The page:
How do your company values come into play?
Our values are a starting point to help us spot the right people to bring into the company right away. But it’s very hard to advertise values externally; agencies do that, but it doesn’t always translate.
What we have done, especially in the early days of the pandemic, was to propagate this idea on social media that to get noticed at Rise you had to be creative. Because people were producing these really creative applications — which started a cycle of applicants sending in even more creative stuff. We foster this creativity throughout the agency, from top to bottom; so that whether you’re in SEO or a developer or you’re working in PR, your job is to come up with creative solutions to problems.
You’ve had impressive growth over the past few years during a pandemic — what’s been your experience of it?
It’s been tough. And we’ve not done everything right. We’re in the process of undoing some of what became ingrained within our company as a result of the pandemic. One of the bigger challenges is actually around communication.
When everyone’s at home, and no one ever leaves the house, and there are no boundaries between work and home life, people just work; they stay at their desk, and it’s propagated by the fact that everyone else is still at their desk. So they’ll send a message at 8 or 9pm. These are behaviours that we’ve never tried to encourage, but have happened over time.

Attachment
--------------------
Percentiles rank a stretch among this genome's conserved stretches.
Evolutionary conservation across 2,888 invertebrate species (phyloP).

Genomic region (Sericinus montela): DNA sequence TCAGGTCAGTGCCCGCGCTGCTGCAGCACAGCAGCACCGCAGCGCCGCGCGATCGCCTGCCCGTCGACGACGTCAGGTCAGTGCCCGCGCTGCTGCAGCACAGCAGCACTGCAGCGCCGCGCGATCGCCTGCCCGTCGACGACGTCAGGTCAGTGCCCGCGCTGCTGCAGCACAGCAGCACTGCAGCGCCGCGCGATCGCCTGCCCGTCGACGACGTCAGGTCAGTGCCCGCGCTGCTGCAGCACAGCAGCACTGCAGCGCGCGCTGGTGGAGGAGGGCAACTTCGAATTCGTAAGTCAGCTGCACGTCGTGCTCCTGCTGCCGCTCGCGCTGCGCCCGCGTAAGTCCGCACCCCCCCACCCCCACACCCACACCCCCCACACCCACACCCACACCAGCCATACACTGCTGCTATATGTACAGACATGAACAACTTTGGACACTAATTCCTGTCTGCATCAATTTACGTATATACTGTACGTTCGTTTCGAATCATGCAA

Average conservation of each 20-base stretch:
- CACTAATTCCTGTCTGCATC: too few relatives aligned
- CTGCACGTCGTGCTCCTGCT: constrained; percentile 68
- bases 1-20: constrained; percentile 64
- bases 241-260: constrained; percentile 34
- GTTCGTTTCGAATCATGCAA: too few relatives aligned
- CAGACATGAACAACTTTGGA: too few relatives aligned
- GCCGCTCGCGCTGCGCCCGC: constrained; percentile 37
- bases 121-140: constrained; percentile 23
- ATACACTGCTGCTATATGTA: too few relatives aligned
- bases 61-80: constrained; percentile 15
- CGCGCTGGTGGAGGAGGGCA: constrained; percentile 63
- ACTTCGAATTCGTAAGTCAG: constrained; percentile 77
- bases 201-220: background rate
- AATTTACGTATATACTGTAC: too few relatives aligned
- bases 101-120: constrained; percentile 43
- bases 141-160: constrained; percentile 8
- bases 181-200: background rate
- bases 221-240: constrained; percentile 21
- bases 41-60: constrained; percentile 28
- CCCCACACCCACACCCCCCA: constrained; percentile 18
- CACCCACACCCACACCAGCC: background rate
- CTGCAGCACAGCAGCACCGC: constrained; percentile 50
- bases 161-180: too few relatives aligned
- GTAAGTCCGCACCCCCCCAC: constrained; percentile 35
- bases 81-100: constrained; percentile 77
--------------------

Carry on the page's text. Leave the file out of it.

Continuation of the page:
We’re just about to stop using Slack. That’s a hard decision, because it’s been crucial to us during the pandemic. But we need to remove the behaviours that are not healthy for the individuals here in the business. I personally don’t like Slack; as I’m in SEO I know the deep work it requires, and the instant form of communication that Slack promotes is frustrating and distracting. There’s so many reasons why, in theory, Slack is a bad thing for a business like ours.
Now that we’re (hopefully) at the other side of the pandemic, we’re assessing the work-life culture that we want our team to have. We have to decide whether the existing processes are still fit for purpose. I think businesses right now have the opportunity to keep the good bits of what they put in place during the pandemic, and remove elements that don’t work for them anymore.